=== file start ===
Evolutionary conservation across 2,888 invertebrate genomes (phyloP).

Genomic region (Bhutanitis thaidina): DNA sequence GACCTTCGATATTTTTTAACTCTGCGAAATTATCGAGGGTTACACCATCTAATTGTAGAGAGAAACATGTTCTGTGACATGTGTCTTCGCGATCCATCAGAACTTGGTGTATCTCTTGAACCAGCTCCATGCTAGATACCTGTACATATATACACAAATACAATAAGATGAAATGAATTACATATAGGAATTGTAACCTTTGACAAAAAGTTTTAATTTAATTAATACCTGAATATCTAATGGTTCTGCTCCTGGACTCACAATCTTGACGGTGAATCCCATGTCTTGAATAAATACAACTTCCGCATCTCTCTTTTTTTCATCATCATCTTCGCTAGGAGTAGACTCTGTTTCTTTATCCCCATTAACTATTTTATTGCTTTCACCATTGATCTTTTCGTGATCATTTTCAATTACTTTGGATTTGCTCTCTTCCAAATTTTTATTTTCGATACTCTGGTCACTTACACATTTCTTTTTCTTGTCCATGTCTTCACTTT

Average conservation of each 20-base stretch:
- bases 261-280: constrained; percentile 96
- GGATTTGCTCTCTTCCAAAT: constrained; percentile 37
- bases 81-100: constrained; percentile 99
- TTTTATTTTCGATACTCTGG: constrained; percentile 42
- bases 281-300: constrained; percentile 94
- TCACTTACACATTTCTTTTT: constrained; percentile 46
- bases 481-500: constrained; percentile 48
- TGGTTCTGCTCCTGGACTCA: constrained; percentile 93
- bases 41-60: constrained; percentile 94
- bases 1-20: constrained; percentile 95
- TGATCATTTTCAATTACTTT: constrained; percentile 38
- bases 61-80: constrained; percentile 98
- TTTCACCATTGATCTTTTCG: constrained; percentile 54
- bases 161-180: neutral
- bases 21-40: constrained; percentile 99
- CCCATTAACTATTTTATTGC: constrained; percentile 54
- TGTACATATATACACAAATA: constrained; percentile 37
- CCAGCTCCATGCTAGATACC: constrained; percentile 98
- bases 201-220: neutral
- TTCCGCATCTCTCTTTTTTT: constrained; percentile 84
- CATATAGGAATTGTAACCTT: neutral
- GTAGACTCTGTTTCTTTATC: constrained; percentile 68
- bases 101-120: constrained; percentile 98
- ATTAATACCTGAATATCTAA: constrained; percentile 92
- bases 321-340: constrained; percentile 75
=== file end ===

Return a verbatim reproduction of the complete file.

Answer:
Evolutionary conservation across 2,888 invertebrate genomes (phyloP).

Genomic region (Bhutanitis thaidina): DNA sequence GACCTTCGATATTTTTTAACTCTGCGAAATTATCGAGGGTTACACCATCTAATTGTAGAGAGAAACATGTTCTGTGACATGTGTCTTCGCGATCCATCAGAACTTGGTGTATCTCTTGAACCAGCTCCATGCTAGATACCTGTACATATATACACAAATACAATAAGATGAAATGAATTACATATAGGAATTGTAACCTTTGACAAAAAGTTTTAATTTAATTAATACCTGAATATCTAATGGTTCTGCTCCTGGACTCACAATCTTGACGGTGAATCCCATGTCTTGAATAAATACAACTTCCGCATCTCTCTTTTTTTCATCATCATCTTCGCTAGGAGTAGACTCTGTTTCTTTATCCCCATTAACTATTTTATTGCTTTCACCATTGATCTTTTCGTGATCATTTTCAATTACTTTGGATTTGCTCTCTTCCAAATTTTTATTTTCGATACTCTGGTCACTTACACATTTCTTTTTCTTGTCCATGTCTTCACTTT

Average conservation of each 20-base stretch:
- bases 261-280: constrained; percentile 96
- GGATTTGCTCTCTTCCAAAT: constrained; percentile 37
- bases 81-100: constrained; percentile 99
- TTTTATTTTCGATACTCTGG: constrained; percentile 42
- bases 281-300: constrained; percentile 94
- TCACTTACACATTTCTTTTT: constrained; percentile 46
- bases 481-500: constrained; percentile 48
- TGGTTCTGCTCCTGGACTCA: constrained; percentile 93
- bases 41-60: constrained; percentile 94
- bases 1-20: constrained; percentile 95
- TGATCATTTTCAATTACTTT: constrained; percentile 38
- bases 61-80: constrained; percentile 98
- TTTCACCATTGATCTTTTCG: constrained; percentile 54
- bases 161-180: neutral
- bases 21-40: constrained; percentile 99
- CCCATTAACTATTTTATTGC: constrained; percentile 54
- TGTACATATATACACAAATA: constrained; percentile 37
- CCAGCTCCATGCTAGATACC: constrained; percentile 98
- bases 201-220: neutral
- TTCCGCATCTCTCTTTTTTT: constrained; percentile 84
- CATATAGGAATTGTAACCTT: neutral
- GTAGACTCTGTTTCTTTATC: constrained; percentile 68
- bases 101-120: constrained; percentile 98
- ATTAATACCTGAATATCTAA: constrained; percentile 92
- bases 321-340: constrained; percentile 75